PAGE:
[25 S.C. 26]

appeal involves, 1st, a question as to the admissibility of certain testimony introduced by the plaintiff; 2d, whether a non-suit moved for by defendant should not have been granted; 3d, in not charging certain requests of the defendant; and, 4th, in charging certain propositions claimed by defendant to have been error.

First. As to the admissibility of the testimony objected to. It seems that certain witnesses were examined by commission, who were asked in said commission if a turn-table was dangerous, no objection being interposed in the commission to this question. These witnesses were examined also generally as to the location of this turn-table, &c., and they stated that it was dangerous for children to ride thereon. It is stated that this testimony was objected to at the trial. Objection overruled. We think the ruling of his honor was correct. The fact that no objection was interposed in the commission would not be sufficient to prevent objection at its opening on the ground that the testimony was already in the case without objection. McBride v. Ellis, 9 Rich., 269. But besides this, which is satisfactory, the opinion of the witnesses, as given, was not an abstract opinion, founded upon the evidence of facts testified to by other witnesses, and given as the opinion of experts, but it was a statement based upon the witnesses' own knowledge of the character and location of this turn-table, and inferred from the facts to which the witnesses had testified in the course of their examination. That such testimony is generally received by the courts, see Ward v. Charleston City Railway Co., 19 S. C., 526;Seibles v. Blackwell, 1 McMull., 56, and the general doctrine discussed in Jones v. Fuller, 19 S. C., 66.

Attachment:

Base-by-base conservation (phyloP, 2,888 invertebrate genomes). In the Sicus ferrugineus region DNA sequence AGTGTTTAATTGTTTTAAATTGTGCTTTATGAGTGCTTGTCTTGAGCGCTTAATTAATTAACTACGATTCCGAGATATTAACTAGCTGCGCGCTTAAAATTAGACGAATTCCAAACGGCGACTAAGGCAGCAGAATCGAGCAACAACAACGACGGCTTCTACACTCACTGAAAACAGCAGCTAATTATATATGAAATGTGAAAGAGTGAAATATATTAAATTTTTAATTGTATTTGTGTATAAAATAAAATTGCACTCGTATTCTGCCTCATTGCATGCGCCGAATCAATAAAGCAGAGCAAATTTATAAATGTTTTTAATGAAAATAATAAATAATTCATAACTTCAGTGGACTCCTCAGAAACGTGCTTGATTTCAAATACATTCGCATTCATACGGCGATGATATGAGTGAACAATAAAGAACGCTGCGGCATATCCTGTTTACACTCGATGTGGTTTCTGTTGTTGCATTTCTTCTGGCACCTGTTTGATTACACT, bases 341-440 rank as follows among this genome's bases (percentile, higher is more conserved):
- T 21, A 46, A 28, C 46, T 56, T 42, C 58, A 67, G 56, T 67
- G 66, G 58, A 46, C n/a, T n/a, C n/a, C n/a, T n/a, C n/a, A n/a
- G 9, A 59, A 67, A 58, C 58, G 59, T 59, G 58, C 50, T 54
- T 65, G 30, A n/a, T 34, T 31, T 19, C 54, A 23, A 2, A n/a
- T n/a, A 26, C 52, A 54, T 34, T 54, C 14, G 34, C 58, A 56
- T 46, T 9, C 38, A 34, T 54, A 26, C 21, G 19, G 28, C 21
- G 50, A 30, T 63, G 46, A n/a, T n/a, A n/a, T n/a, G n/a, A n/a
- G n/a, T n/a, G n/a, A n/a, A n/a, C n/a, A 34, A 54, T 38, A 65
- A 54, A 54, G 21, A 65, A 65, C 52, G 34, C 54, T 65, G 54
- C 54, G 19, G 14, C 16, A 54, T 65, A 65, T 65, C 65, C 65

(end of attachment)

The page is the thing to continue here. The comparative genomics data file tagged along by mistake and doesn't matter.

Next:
2d. Should the motion for non-suit have been granted? The law in reference to non-suits, as we have held in several cases, is this: Where there is an absence of all testimony as to any or to all material points embraced in the issue between the parties, a non-suit should be ordered. Carrier & Harris v. Dorrance, 19 S. C., 32;Redding v. R. R. Co., 3 Id., 9;Boykin v. Watts, 6 Id., 83;Holley v. Walker, 7 Id., 144. And this is, or may be, a preliminary question, raised by the defendant before he enters upon his defence, and addressed to the judge. The judge

[25 S.C. 27]

is charged with the law involved, and it is his duty to determine what are the material points embraced in the issue; in other words, what points the law of the case requires the plaintiff to prove in order to recover. And while he cannot say whether these points, one or all, have been proved or not on a motion of non-suit, and while he cannot base his order upon such conclusion, yet he can say whether the facts proved or the testimony offered touch the issue; and if in his judgment they fail to touch the issue, or any material point thereof, being as to said issue irrelevant and non-pertinent, it would be proper for him to grant a non-suit. His judgment in this respect may or not be erroneous, but still it is his province—not final, it is true, but nevertheless his province, subject to review on appeal. On the other hand, where there is testimony in the case directed and pertinent to the issues involved, and to all material points thereof, whether weak or strong, yet pertinent, the force and effect of which has to be weighed in determining whether said points have been proved, the case must go to the jury, because, under our system of jurisprudence, whether the testimony bearing upon the issue (the facts alleged on the one side and denied on the other) sustains said allegations is a matter with which the jury in a law case is exclusively invested.

It is sometimes urged that if the judge would grant a new trial in a case because a verdict in his opinion could not be sustained by the testimony, a non-suit would be proper before submitting it to the jury. The law, however, does not say so. The judge, as we have said, may determine in the first instance the absence of, or pertinency of, testimony, and may instruct the jury as to what is pertinent and what not, but he has no power to determine its sufficiency if it be pertinent, except after the jury has passed upon it; whereas upon a motion for a new trial he, too, may then judge of its force and effect, its sufficiency, and make orders accordingly. It will be observed that we are not discussing the wisdom of this doctrine. It may, or not, be well that judges have been denied the province of telling the jury that the evidence, although pertinent, has failed in sufficiency to sustain the allegations in the...